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What's New for 2023 for Federal and State Estate, Inheritance, and Gift Tax Law

Here's a quick summary of the new gift, estate, and inheritance changes that came along in 2022. Spoiler alert: very few people now have to pay these taxes.

1. The federal estate and gift tax exemption increased from $5,000,000 in 2017 to $10,000,000 in 2018, indexed to inflation. In 2023, that is $12.92 million. This higher federal exemption means that fewer people will be subject to the estate tax since only estates with assets that exceed that exemption are required to file a federal estate tax return. (Surviving spouses of decedents with estates less than this exemption may still decide to file an estate tax return to request portability, which is the ability to use their deceased spouse's unused exemption at their own death, but they are not required to do so.) Click here to find out more about when an estate tax return does, or doesn't, need to be filed.

2. Several states have increased their state estate tax exemptions, either because they were already indexed for inflation or because they changed their state laws, either way, this means that fewer residents of those states will be subject to estate tax. more...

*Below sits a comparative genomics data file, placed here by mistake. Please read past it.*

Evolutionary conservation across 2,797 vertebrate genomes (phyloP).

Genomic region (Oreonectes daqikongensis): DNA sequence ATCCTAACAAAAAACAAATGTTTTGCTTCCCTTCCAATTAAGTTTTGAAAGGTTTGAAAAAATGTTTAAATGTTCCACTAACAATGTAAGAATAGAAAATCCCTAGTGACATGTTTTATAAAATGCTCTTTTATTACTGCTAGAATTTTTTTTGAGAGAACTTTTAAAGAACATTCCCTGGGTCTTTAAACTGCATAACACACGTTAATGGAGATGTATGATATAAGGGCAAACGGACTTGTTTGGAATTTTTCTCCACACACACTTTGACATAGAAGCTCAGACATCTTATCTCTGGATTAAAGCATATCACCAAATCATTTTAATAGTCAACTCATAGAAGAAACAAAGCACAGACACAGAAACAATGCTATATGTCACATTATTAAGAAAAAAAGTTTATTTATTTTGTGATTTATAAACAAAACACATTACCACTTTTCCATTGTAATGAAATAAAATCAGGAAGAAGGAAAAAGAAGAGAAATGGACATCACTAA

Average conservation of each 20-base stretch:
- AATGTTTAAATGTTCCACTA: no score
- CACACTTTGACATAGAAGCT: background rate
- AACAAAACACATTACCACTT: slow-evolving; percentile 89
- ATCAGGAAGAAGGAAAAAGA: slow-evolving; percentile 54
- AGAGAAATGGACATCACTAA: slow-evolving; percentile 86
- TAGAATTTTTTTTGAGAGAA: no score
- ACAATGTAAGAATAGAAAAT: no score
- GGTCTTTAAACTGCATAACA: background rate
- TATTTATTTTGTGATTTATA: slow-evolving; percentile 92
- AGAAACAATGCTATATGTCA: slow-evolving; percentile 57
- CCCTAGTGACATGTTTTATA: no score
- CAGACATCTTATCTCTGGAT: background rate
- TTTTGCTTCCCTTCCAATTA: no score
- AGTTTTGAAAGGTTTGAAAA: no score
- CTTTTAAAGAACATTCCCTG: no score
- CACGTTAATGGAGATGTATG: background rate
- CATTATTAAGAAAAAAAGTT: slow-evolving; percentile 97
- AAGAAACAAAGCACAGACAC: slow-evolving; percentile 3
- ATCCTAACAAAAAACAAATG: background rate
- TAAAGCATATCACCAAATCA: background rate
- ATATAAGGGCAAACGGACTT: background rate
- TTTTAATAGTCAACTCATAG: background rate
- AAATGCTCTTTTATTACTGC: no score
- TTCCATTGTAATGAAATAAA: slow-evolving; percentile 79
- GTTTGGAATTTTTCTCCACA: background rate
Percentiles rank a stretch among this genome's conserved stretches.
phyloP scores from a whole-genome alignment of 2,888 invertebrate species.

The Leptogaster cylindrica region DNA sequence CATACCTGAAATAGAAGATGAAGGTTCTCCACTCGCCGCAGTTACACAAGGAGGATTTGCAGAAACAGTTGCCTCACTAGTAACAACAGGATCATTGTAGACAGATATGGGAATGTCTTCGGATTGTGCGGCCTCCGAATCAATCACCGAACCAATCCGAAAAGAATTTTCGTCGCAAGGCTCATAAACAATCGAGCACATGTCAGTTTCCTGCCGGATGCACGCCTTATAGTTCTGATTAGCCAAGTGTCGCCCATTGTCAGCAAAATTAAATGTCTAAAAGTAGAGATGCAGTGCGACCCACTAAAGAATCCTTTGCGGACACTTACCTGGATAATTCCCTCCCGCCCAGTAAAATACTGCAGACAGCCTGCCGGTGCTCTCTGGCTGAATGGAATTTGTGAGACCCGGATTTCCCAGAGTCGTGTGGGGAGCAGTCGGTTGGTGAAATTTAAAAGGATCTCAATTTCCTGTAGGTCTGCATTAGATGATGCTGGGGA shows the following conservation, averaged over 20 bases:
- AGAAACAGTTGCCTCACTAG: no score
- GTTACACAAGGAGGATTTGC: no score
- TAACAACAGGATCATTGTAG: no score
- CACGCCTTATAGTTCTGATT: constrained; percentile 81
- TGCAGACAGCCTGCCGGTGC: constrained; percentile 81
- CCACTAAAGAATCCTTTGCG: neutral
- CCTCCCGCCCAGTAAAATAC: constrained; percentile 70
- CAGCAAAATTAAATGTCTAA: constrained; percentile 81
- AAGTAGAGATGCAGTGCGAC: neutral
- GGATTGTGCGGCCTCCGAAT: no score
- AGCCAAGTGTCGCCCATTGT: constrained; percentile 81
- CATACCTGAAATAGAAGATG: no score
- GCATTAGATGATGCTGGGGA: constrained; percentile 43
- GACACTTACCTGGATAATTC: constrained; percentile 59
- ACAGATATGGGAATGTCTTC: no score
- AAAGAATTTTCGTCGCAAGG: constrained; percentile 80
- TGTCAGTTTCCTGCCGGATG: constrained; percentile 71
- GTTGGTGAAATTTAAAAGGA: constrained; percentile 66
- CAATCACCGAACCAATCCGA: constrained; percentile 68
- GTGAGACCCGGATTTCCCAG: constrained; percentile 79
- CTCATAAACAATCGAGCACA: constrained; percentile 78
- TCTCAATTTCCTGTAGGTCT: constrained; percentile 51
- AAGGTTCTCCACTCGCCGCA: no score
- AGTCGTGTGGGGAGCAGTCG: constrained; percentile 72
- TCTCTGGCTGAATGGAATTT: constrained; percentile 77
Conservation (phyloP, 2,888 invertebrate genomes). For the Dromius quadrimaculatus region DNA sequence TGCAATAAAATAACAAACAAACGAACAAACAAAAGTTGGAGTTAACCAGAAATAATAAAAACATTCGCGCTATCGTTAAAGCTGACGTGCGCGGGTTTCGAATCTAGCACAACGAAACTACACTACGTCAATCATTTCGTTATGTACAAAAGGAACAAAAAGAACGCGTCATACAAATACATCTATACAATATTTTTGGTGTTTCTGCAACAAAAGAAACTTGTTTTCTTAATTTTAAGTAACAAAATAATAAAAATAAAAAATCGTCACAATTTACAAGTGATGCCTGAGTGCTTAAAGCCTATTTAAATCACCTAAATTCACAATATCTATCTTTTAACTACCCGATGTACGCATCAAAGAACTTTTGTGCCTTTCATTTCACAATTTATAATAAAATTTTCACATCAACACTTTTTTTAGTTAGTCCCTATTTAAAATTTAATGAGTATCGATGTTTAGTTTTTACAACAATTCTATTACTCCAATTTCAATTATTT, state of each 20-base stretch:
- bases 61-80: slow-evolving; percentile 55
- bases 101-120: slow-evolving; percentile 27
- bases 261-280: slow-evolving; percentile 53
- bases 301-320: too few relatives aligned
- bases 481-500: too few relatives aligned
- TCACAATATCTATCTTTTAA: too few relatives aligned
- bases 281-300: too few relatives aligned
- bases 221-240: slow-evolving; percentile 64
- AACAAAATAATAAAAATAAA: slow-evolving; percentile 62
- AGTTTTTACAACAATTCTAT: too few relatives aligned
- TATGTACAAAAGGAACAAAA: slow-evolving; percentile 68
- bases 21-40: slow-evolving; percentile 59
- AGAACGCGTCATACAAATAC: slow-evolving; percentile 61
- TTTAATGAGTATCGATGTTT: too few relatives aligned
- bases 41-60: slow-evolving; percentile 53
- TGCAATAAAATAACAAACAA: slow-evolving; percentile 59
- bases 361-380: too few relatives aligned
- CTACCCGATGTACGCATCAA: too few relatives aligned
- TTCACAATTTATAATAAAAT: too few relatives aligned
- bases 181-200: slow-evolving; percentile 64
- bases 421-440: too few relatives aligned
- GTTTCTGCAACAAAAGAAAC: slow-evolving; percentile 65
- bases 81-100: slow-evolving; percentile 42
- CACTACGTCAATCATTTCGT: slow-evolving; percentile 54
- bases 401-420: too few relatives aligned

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How to Find an Inheritance & Probate Lawyer in Richmond, TX

You don’t always need to hire an inheritance and probate lawyer to help you wrap up someone’s estate -- but you should at least take some time to consider the ways a probate lawyer can help you.

Why Hire an Inheritance & Probate Lawyer

Inheritance & probate law is a specialty, and a good probate lawyer can make a big difference in the results you get. If you decide to hire a lawyer, you’ll want to find someone who focuses only or almost exclusively on probate cases, rather than using a general practice lawyer or a lawyer who concentrates on some other legal subject.

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Forms for Avoiding Probate in Texas

If you plan ahead, here's a collection of forms you can use while you're still alive, if you plan ahead, to avoid having your assets go through probate when you die.

  • Transfer-on-Death (Beneficiary) Deeds
  • Living Trusts

If you are already in probate, you may find the forms for transferring property useful.

  • Quitclaim Deed
  • Assignment of Rights